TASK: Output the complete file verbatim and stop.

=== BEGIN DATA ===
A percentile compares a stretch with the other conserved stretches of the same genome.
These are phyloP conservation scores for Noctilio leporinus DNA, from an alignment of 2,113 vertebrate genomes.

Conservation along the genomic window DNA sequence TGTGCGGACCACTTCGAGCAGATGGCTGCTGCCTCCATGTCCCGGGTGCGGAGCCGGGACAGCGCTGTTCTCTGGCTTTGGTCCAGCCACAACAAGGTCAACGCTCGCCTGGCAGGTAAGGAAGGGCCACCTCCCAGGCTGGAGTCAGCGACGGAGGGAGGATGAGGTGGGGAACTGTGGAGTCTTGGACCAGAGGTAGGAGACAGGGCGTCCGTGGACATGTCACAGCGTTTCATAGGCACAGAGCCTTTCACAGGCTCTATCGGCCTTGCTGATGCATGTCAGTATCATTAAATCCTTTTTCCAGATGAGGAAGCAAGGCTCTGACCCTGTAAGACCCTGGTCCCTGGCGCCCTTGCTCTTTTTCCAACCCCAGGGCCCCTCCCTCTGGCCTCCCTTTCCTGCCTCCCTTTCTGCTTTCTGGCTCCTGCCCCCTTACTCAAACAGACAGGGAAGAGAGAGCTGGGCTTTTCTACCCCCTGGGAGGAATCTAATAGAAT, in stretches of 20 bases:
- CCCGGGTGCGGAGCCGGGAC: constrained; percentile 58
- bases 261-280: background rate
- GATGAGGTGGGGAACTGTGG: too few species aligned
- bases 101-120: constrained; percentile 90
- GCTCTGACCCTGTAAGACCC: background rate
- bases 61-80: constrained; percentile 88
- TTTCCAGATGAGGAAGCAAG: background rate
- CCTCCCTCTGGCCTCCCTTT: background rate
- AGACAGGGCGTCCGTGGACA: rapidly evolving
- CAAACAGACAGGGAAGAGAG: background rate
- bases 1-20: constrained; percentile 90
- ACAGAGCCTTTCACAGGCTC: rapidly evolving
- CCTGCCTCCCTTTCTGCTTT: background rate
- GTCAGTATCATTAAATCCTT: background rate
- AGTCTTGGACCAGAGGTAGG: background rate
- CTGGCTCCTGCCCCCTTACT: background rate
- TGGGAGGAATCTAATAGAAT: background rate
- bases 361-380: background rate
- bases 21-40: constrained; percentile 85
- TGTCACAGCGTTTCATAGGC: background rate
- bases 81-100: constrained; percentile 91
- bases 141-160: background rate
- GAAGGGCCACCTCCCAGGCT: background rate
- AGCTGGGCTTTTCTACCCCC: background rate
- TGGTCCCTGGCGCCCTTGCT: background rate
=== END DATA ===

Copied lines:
A percentile compares a stretch with the other conserved stretches of the same genome.
These are phyloP conservation scores for Noctilio leporinus DNA, from an alignment of 2,113 vertebrate genomes.

Conservation along the genomic window DNA sequence TGTGCGGACCACTTCGAGCAGATGGCTGCTGCCTCCATGTCCCGGGTGCGGAGCCGGGACAGCGCTGTTCTCTGGCTTTGGTCCAGCCACAACAAGGTCAACGCTCGCCTGGCAGGTAAGGAAGGGCCACCTCCCAGGCTGGAGTCAGCGACGGAGGGAGGATGAGGTGGGGAACTGTGGAGTCTTGGACCAGAGGTAGGAGACAGGGCGTCCGTGGACATGTCACAGCGTTTCATAGGCACAGAGCCTTTCACAGGCTCTATCGGCCTTGCTGATGCATGTCAGTATCATTAAATCCTTTTTCCAGATGAGGAAGCAAGGCTCTGACCCTGTAAGACCCTGGTCCCTGGCGCCCTTGCTCTTTTTCCAACCCCAGGGCCCCTCCCTCTGGCCTCCCTTTCCTGCCTCCCTTTCTGCTTTCTGGCTCCTGCCCCCTTACTCAAACAGACAGGGAAGAGAGAGCTGGGCTTTTCTACCCCCTGGGAGGAATCTAATAGAAT, in stretches of 20 bases:
- CCCGGGTGCGGAGCCGGGAC: constrained; percentile 58
- bases 261-280: background rate
- GATGAGGTGGGGAACTGTGG: too few species aligned
- bases 101-120: constrained; percentile 90
- GCTCTGACCCTGTAAGACCC: background rate
- bases 61-80: constrained; percentile 88
- TTTCCAGATGAGGAAGCAAG: background rate
- CCTCCCTCTGGCCTCCCTTT: background rate
- AGACAGGGCGTCCGTGGACA: rapidly evolving
- CAAACAGACAGGGAAGAGAG: background rate
- bases 1-20: constrained; percentile 90
- ACAGAGCCTTTCACAGGCTC: rapidly evolving
- CCTGCCTCCCTTTCTGCTTT: background rate
- GTCAGTATCATTAAATCCTT: background rate
- AGTCTTGGACCAGAGGTAGG: background rate
- CTGGCTCCTGCCCCCTTACT: background rate
- TGGGAGGAATCTAATAGAAT: background rate
- bases 361-380: background rate
- bases 21-40: constrained; percentile 85
- TGTCACAGCGTTTCATAGGC: background rate
- bases 81-100: constrained; percentile 91
- bases 141-160: background rate
- GAAGGGCCACCTCCCAGGCT: background rate
- AGCTGGGCTTTTCTACCCCC: background rate
- TGGTCCCTGGCGCCCTTGCT: background rate